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Zylkene/Lactium (alpha-casozepine)

Posted by Horned One on June 22, 2008, at 17:43:29

I picked up a leaflet on this at the vet's the other day. It's a new anti-anxiety pill for dogs to help the cope with fireworks, moving house, seperation anxiety and other canine stressors. Obviously I wondered what was in it. Turns out it's concentrated peptide found in cow's milk, which binds to the GABA-A receptor and is superior to diazepam in some models of animal anxiety.

I thought of getting a sample from the vet (ostensibly for the dog), but I found a product called Lactium from Finland that contains the same active ingredient and is marketed for humans:

1: Eur J Nutr. 2005 Mar;44(2):128-32. Epub 2004 Nov 2.
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Effects of a tryptic hydrolysate from bovine milk alphaS1-casein on hemodynamic responses in healthy human volunteers facing successive mental and physical stress situations.

Messaoudi M, Lefranc-Millot C, Desor D, Demagny B, Bourdon L.

ETAP-Applied Ethology 13, rue du Bois de la Champelle, 54500, Vandoeuvre-lès-Nancy, France.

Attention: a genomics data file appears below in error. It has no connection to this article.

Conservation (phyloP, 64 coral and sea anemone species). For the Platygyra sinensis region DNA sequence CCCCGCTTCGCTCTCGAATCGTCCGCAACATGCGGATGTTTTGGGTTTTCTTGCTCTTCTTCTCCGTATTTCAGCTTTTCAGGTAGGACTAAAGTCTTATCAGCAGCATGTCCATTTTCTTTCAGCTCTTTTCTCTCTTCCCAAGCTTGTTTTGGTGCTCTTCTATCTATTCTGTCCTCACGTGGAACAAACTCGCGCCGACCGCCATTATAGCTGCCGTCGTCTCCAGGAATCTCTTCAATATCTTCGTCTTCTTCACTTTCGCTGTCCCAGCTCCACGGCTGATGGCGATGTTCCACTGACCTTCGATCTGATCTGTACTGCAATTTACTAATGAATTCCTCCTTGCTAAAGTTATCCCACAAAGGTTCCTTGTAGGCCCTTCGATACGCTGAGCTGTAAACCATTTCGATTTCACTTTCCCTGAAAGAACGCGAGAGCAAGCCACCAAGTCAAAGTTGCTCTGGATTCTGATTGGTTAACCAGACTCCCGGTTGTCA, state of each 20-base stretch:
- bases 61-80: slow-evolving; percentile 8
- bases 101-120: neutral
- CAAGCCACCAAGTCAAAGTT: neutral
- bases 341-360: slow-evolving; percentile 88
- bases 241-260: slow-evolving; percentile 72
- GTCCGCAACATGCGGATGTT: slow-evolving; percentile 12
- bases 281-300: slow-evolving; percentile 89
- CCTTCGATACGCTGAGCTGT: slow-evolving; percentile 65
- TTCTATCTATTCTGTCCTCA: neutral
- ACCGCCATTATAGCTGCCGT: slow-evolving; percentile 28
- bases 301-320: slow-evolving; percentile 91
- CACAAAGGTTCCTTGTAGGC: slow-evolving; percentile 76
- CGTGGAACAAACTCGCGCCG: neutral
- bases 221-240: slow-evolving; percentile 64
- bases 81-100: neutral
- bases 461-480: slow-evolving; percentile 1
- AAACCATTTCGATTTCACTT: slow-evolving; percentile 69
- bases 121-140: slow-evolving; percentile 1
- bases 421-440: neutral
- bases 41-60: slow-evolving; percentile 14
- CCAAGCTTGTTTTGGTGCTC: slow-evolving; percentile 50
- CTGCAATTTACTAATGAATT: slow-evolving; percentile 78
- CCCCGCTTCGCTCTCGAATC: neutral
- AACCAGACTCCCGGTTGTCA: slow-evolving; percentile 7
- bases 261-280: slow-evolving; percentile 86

BACKGROUND: Preclinical results in rats have demonstrated anxiolytic-like effects of a tryptic bovine alphaS1-casein hydrolysate. AIM OF THE STUDY: We investigated the putative effects of this tryptic hydrolysate on systolic (SBP), diastolic (DBP) blood pressures, heart rate (HR) values and plasma cortisol concentrations (CC) in human healthy volunteers facing successive stress situations. METHODS: The subjects were (double blind) randomly allocated to ingest three times, 12 hours apart, two capsules containing either 200 mg of alphaS1-casein hydrolysate (TS) or bovine skimmed milk powder as a placebo (CS). On the morning of the test day, a first blood sample for baseline measurement of CC was taken before the subjects were submitted to the Stroop test (ST) and, after a 30-min rest, to a Cold Pressor test (CPT). SBP, DBP, and HR were continuously recorded for 5 min before the ST and during each stress situation. A second blood sample was taken 15 min after the end of the CPT condition. RESULTS: ST and ST + CPT combined test situations increased SBP, DBP and HR. The significant "Treatment x SBP" and "Treatment x DBP" interactions indicated the lower percentage changes in SBP and DBP of the TS. In addition, the results showed a significant decrease of the CC in the TS but not in the CS throughout the ST + CPT combined stress tests. HR remained stable in TS between the initial rest period and the CPT unlike what happened in CS. CONCLUSION: On the basis of blood pressure and cortisol changes, these results suggest an antistress profile of this alphaS1-casein hydrolysate in human subjects.